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Welcome to journalism, professor

Pretty funny letter to the editor in the N&R:

On March 23, the News & Record published article titled “The Law and Voter Turnout” under my name. The article was derived from a piece posted on the UNC School of Government website two-and-a-half weeks earlier. In the version published by the newspaper, the News & Record chose to omit significant portions of the original, rewrite other parts, and substitute its own graphics. Those changes were made without my knowledge or permission.

Michael Crowell

Chapel Hill

The writer is a professor of public law and government at the UNC School of Government. His article was shortened because of the late addition of a quarter-page ad in the Ideas section.

I searched ‘Michael Crowell op-eds’ and all I got was the aforementioned article, which leads me to believe he’s not used to working with newspapers. In which case, welcome to journalism, professor.


Civil rights museum fundraising tanking for years

Says who? Greensboro Mayor Nancy Vaughan, when asked about the International Civil Rights Museum’s e-mail to black journalists which claims that City Council member Zack Matheny has hampered fundraising:

Said Mayor Nancy Vaughan: “It was not a smart thing to do.”

“The civil rights museum is making it harder to support them every time we turn around.”

She also disputed the charge that Matheny had hurt the museum’s fundraising by criticizing it to benefit his congressional campaign. “Their fundraising has been tanking for years,” she said.

Ouch. Will be interesting to if any national media parachute in and how they would spin this issue. The museum’s transparent alright when they can control the message. Interesting how they talk about how transparent they’ve been with the city, yet they don’t want the city to publish it on their Web site. If it’s good enough for the city to see, it should be good enough for the public to see. At least you’d think.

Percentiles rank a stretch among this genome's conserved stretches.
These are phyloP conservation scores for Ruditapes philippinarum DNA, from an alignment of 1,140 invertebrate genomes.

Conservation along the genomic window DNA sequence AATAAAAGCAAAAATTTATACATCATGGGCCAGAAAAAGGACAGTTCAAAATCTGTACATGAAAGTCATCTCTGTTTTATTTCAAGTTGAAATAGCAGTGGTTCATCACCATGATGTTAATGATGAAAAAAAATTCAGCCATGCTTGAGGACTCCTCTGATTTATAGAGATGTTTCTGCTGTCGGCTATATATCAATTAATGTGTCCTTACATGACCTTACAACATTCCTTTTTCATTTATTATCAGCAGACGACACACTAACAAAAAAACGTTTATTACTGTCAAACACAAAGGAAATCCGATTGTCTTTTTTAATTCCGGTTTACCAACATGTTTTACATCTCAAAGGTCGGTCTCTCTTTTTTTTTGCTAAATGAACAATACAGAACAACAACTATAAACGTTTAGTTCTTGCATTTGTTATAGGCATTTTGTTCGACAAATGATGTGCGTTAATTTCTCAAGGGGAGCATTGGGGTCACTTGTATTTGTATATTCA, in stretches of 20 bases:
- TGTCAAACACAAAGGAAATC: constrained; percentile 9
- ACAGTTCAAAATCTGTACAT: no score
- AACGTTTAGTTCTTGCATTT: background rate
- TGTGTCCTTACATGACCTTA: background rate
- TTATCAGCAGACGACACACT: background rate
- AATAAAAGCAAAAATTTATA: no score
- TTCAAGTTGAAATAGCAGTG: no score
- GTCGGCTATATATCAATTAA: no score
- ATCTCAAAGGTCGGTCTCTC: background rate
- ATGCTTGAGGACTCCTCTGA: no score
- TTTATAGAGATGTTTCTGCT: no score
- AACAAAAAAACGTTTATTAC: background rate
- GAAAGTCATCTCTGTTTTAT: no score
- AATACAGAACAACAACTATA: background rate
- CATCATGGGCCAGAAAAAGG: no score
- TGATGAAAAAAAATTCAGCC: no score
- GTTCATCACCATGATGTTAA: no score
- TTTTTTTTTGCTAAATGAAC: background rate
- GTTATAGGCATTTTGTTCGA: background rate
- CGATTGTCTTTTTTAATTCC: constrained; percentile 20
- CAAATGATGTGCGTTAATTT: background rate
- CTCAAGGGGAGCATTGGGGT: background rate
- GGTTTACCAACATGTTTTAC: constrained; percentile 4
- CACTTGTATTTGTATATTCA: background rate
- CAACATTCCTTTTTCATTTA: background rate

Bonus observation: I don’t know if it’s good or bad for the museum that last Tuesday’s City Council meeting ran too long, postponing council’s “planned discussion” until Monday at 1:30, when the majority of the world is out earning a living.

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Closer look at Guilford County’s DSS mess

The Rhino’s Scott Yost writes-up Guilford County’s Department of Social Services debacle is a must read. It’s lengthy but a must-read—Yost lays it out the whole sordid affair pretty well.

Bottom line is former director Robert Williams either a) had absolutely no idea how food applications were backlogged; b) knew exactly how many applications were backlogged and was trying cover his arse in front of county commissioners and DSS board; or —last but not least —a combination of both:

When asked why, in February, he had reported that there were just a handful of remaining backlogged applications after a concerted effort to address delinquency, he pointed out that those numbers he gave the commissioners were from the state. Of course, as the state makes clear, the numbers in that state report were provided by the Guilford County DSS.

..When Williams was asked what day he found out the number was actually 8,100, he said, “I don’t remember exactly, but by Monday [March 24].”

Before that moment, sometime last week, Williams said, he believed it was 3,100 in Guilford County, and, he added, the county was still attempting to address that backlog on its own.

“Being real honest, we didn’t think is was 8,100,” he said. “We thought it was more like 3,000. At 3,000, we could have handled it. I was telling the board 3,000, we can handle this.”